For the past several weeks I've talked to my friend's kid about doing something to help him promote his business, a shop on Spring Street called Life Central: Oils, Herbs, Teas and Tees, where you can buy anything from artwork, candles, soap, jewelry, books, and music and find DJ and music production services.
Travis Green co-owns the store with his cousin Montye Green. I've watched Travis grow since he was a seed. Now he's a 30-year-old business owner. We're sort of family since his uncle was married to my second cousin.
Travis' family and I started out on the peninsula's East Side, an area now being emphasized as a drug trafficking center. In the midst of that neighborhood, where drug deals happen and the unemployed and disengaged hang around, good kids train and compete at Martin L. King Jr. Swimming Pool, the city's only Olympic-sized pool. It seemed as long as the illegal drug deals were going on outside the fences of the swimming pool, the residents from Mt. Pleasant, James Island, and West Ashley were happy to hold practices and swim meets without direct contact with the disadvantaged community surrounding them.
That changed when a West Ashley swimmer was robbed at gunpoint while waiting in the parking lot for a 6 a.m. practice to begin. What were the parents or coaches thinking to let a kid wait for practice before dawn in a parking lot in that neighborhood? Now those parents and some others want a greater police presence.
Travis and the boys he grew up with in the East Side may not have had many of the advantages of the swimmers, but they had committed parents. Illegal drugs and crime may have flourished, but the adults in their lives taught them the values and skills needed to overcome the negative influences.
Travis attended Sanders-Clyde Elementary, Rivers Middle, and Burke High schools on the peninsula. He and his friends, Christophus Powell and C.J. Brown, shared a love for music.
The boys were introduced to singing by a group of ambitious singers called the Block-Six, made up of Travis' uncle, Chrissy's father, and four of their other friends. Though they never had any major performances, Block-Six would sing any time they were given the opportunity — at neighborhood parties or amateur competitions.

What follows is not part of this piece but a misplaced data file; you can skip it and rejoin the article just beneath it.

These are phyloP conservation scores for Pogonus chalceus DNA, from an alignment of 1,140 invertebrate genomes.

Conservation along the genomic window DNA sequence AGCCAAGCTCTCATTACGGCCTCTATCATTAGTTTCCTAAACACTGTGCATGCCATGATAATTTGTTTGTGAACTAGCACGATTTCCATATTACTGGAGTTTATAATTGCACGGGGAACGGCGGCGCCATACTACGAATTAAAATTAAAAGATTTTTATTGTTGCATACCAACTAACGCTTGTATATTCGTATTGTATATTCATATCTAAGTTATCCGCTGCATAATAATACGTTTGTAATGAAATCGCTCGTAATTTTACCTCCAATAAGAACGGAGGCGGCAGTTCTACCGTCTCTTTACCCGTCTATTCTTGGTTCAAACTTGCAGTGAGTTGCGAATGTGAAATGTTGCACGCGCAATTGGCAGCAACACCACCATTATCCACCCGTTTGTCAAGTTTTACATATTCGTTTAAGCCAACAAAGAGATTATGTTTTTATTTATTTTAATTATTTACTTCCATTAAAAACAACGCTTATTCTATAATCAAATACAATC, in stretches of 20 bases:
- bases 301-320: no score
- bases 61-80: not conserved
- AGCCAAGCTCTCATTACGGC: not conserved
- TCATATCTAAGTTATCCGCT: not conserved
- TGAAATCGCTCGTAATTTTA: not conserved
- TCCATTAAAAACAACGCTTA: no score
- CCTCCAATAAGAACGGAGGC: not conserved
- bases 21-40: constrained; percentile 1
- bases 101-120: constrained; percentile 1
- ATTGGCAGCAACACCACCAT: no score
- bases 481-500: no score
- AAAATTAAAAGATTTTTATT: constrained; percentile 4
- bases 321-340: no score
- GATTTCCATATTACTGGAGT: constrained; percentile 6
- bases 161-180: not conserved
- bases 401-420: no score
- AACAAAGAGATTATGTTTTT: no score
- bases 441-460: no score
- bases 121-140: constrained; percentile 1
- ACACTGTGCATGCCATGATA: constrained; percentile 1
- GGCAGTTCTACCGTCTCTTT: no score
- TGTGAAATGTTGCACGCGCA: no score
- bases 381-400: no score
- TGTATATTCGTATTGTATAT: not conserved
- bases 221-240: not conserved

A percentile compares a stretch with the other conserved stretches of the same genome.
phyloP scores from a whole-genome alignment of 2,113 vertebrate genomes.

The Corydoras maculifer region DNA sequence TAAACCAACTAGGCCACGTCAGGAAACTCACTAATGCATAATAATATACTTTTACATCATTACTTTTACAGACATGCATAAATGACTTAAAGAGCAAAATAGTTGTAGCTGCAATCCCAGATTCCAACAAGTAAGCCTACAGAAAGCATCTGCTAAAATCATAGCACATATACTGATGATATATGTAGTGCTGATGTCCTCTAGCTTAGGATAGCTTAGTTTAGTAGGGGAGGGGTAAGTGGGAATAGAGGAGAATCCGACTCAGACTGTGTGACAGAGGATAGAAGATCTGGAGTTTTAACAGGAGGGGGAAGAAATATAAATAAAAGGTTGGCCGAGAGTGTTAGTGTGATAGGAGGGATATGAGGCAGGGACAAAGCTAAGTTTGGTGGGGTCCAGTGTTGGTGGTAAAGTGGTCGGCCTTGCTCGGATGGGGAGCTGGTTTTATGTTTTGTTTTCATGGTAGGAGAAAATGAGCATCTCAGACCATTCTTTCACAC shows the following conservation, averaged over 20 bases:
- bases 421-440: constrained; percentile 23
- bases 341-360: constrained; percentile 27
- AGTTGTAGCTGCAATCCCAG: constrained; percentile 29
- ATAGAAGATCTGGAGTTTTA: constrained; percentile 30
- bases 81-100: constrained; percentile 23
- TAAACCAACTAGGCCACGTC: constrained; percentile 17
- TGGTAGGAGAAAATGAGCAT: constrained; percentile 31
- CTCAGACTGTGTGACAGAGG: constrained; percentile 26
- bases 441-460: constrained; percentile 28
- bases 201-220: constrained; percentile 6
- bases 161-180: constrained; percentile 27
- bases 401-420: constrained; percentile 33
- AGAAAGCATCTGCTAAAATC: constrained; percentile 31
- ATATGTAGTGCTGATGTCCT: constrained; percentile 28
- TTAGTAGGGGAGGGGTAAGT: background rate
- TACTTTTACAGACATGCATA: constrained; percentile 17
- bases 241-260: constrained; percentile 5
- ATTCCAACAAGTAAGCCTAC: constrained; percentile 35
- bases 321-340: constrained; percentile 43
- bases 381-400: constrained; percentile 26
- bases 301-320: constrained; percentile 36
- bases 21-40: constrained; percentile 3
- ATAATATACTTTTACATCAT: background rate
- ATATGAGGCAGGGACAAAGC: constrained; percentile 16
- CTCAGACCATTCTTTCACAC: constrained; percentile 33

Travis says the constant exposure to music and the tenacity of the group influenced him. He played French horn in Burke High's marching band and sang in the choir. So when he graduated Burke High School, he went on to St. Augustine College in Raleigh to study music and communications. While there, he met Dr. Nat Fulwood, a blind musician and music producer, who became his mentor.
As a sideline, he's learned to produce handmade jewelry and body oils. He was taught by two other men in the community, jeweler Eugene Jenkins and incense and oil peddler Brother Apple. In 1998, he started Dynasty Aromas in the Market and opened this new store in May.
In the 10 years since Travis came home from college, I've seen him grow into manhood. Sometimes I'd hear the music emanating from his downstairs apartment. The kid always has manners and always seems to stay busy doing something productive.
Travis' story is one of many about young black men who are making it out of disadvantaged neighborhoods without getting caught up in the traps of the crime that surrounds them. They do it quietly without fanfare in a world where they can't expect help from the outside.
Travis says young men need to know they can make it past the bullcrap even though it may be difficult to see any other answers. There always are options. Young Blood, I'm proud of you.